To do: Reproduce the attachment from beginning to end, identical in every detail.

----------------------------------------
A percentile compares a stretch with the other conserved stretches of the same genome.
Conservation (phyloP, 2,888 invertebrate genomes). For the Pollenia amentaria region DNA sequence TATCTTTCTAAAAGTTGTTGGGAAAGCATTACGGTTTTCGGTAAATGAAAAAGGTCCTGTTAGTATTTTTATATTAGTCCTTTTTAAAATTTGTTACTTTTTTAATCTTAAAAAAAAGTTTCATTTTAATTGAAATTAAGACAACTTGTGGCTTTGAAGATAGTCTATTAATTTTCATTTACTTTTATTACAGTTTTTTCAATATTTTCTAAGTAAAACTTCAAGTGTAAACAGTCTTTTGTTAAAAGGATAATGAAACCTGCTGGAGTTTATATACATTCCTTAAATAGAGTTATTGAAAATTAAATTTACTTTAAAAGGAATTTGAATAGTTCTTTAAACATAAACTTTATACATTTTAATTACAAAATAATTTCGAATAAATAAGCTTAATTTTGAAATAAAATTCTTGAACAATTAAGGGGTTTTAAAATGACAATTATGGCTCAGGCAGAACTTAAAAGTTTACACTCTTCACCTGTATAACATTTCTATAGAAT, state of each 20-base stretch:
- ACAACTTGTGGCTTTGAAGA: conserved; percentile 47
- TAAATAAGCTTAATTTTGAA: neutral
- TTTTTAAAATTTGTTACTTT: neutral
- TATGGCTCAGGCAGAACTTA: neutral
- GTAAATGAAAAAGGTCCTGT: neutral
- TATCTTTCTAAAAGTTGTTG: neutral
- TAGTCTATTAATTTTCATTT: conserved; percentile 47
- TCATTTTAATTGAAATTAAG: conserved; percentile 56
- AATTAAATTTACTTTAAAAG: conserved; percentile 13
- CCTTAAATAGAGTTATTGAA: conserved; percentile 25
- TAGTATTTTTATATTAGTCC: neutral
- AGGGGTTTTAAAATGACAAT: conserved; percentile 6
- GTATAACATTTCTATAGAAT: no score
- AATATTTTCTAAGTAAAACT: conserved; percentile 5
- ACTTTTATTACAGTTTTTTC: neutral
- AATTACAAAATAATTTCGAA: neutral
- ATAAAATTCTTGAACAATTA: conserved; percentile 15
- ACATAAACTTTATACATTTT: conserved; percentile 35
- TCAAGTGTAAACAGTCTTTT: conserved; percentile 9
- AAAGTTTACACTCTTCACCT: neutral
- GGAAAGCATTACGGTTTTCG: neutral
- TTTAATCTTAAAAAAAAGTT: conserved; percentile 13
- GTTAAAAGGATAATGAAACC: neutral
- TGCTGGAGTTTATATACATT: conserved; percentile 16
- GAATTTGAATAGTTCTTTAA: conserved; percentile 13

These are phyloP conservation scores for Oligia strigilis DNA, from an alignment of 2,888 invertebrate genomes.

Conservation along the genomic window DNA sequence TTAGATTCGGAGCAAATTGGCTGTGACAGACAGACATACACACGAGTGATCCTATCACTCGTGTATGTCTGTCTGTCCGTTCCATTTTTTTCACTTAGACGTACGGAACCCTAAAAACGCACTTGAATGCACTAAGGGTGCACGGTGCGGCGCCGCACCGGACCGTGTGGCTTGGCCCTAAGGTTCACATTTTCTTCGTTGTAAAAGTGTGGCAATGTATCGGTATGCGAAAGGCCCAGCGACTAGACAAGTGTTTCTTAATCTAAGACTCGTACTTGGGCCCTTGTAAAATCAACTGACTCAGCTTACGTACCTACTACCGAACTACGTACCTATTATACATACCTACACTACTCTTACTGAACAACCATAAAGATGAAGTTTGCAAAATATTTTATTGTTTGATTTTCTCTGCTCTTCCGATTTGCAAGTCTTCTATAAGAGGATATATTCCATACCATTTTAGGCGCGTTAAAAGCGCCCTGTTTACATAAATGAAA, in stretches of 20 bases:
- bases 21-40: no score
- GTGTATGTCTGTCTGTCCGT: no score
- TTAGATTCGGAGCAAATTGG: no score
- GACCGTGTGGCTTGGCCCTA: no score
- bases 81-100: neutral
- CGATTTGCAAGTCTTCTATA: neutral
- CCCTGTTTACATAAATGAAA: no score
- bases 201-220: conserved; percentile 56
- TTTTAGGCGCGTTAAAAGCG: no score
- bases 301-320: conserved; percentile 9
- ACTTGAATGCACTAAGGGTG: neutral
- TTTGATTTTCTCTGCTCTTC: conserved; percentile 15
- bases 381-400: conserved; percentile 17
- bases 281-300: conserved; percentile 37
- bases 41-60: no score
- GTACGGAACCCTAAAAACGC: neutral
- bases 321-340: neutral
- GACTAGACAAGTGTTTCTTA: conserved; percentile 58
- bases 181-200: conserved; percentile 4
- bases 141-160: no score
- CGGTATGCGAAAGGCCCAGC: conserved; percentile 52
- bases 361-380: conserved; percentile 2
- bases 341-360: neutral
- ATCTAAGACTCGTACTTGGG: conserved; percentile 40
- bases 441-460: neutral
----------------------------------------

A percentile compares a stretch with the other conserved stretches of the same genome.
Conservation (phyloP, 2,888 invertebrate genomes). For the Pollenia amentaria region DNA sequence TATCTTTCTAAAAGTTGTTGGGAAAGCATTACGGTTTTCGGTAAATGAAAAAGGTCCTGTTAGTATTTTTATATTAGTCCTTTTTAAAATTTGTTACTTTTTTAATCTTAAAAAAAAGTTTCATTTTAATTGAAATTAAGACAACTTGTGGCTTTGAAGATAGTCTATTAATTTTCATTTACTTTTATTACAGTTTTTTCAATATTTTCTAAGTAAAACTTCAAGTGTAAACAGTCTTTTGTTAAAAGGATAATGAAACCTGCTGGAGTTTATATACATTCCTTAAATAGAGTTATTGAAAATTAAATTTACTTTAAAAGGAATTTGAATAGTTCTTTAAACATAAACTTTATACATTTTAATTACAAAATAATTTCGAATAAATAAGCTTAATTTTGAAATAAAATTCTTGAACAATTAAGGGGTTTTAAAATGACAATTATGGCTCAGGCAGAACTTAAAAGTTTACACTCTTCACCTGTATAACATTTCTATAGAAT, state of each 20-base stretch:
- ACAACTTGTGGCTTTGAAGA: conserved; percentile 47
- TAAATAAGCTTAATTTTGAA: neutral
- TTTTTAAAATTTGTTACTTT: neutral
- TATGGCTCAGGCAGAACTTA: neutral
- GTAAATGAAAAAGGTCCTGT: neutral
- TATCTTTCTAAAAGTTGTTG: neutral
- TAGTCTATTAATTTTCATTT: conserved; percentile 47
- TCATTTTAATTGAAATTAAG: conserved; percentile 56
- AATTAAATTTACTTTAAAAG: conserved; percentile 13
- CCTTAAATAGAGTTATTGAA: conserved; percentile 25
- TAGTATTTTTATATTAGTCC: neutral
- AGGGGTTTTAAAATGACAAT: conserved; percentile 6
- GTATAACATTTCTATAGAAT: no score
- AATATTTTCTAAGTAAAACT: conserved; percentile 5
- ACTTTTATTACAGTTTTTTC: neutral
- AATTACAAAATAATTTCGAA: neutral
- ATAAAATTCTTGAACAATTA: conserved; percentile 15
- ACATAAACTTTATACATTTT: conserved; percentile 35
- TCAAGTGTAAACAGTCTTTT: conserved; percentile 9
- AAAGTTTACACTCTTCACCT: neutral
- GGAAAGCATTACGGTTTTCG: neutral
- TTTAATCTTAAAAAAAAGTT: conserved; percentile 13
- GTTAAAAGGATAATGAAACC: neutral
- TGCTGGAGTTTATATACATT: conserved; percentile 16
- GAATTTGAATAGTTCTTTAA: conserved; percentile 13

These are phyloP conservation scores for Oligia strigilis DNA, from an alignment of 2,888 invertebrate genomes.

Conservation along the genomic window DNA sequence TTAGATTCGGAGCAAATTGGCTGTGACAGACAGACATACACACGAGTGATCCTATCACTCGTGTATGTCTGTCTGTCCGTTCCATTTTTTTCACTTAGACGTACGGAACCCTAAAAACGCACTTGAATGCACTAAGGGTGCACGGTGCGGCGCCGCACCGGACCGTGTGGCTTGGCCCTAAGGTTCACATTTTCTTCGTTGTAAAAGTGTGGCAATGTATCGGTATGCGAAAGGCCCAGCGACTAGACAAGTGTTTCTTAATCTAAGACTCGTACTTGGGCCCTTGTAAAATCAACTGACTCAGCTTACGTACCTACTACCGAACTACGTACCTATTATACATACCTACACTACTCTTACTGAACAACCATAAAGATGAAGTTTGCAAAATATTTTATTGTTTGATTTTCTCTGCTCTTCCGATTTGCAAGTCTTCTATAAGAGGATATATTCCATACCATTTTAGGCGCGTTAAAAGCGCCCTGTTTACATAAATGAAA, in stretches of 20 bases:
- bases 21-40: no score
- GTGTATGTCTGTCTGTCCGT: no score
- TTAGATTCGGAGCAAATTGG: no score
- GACCGTGTGGCTTGGCCCTA: no score
- bases 81-100: neutral
- CGATTTGCAAGTCTTCTATA: neutral
- CCCTGTTTACATAAATGAAA: no score
- bases 201-220: conserved; percentile 56
- TTTTAGGCGCGTTAAAAGCG: no score
- bases 301-320: conserved; percentile 9
- ACTTGAATGCACTAAGGGTG: neutral
- TTTGATTTTCTCTGCTCTTC: conserved; percentile 15
- bases 381-400: conserved; percentile 17
- bases 281-300: conserved; percentile 37
- bases 41-60: no score
- GTACGGAACCCTAAAAACGC: neutral
- bases 321-340: neutral
- GACTAGACAAGTGTTTCTTA: conserved; percentile 58
- bases 181-200: conserved; percentile 4
- bases 141-160: no score
- CGGTATGCGAAAGGCCCAGC: conserved; percentile 52
- bases 361-380: conserved; percentile 2
- bases 341-360: neutral
- ATCTAAGACTCGTACTTGGG: conserved; percentile 40
- bases 441-460: neutral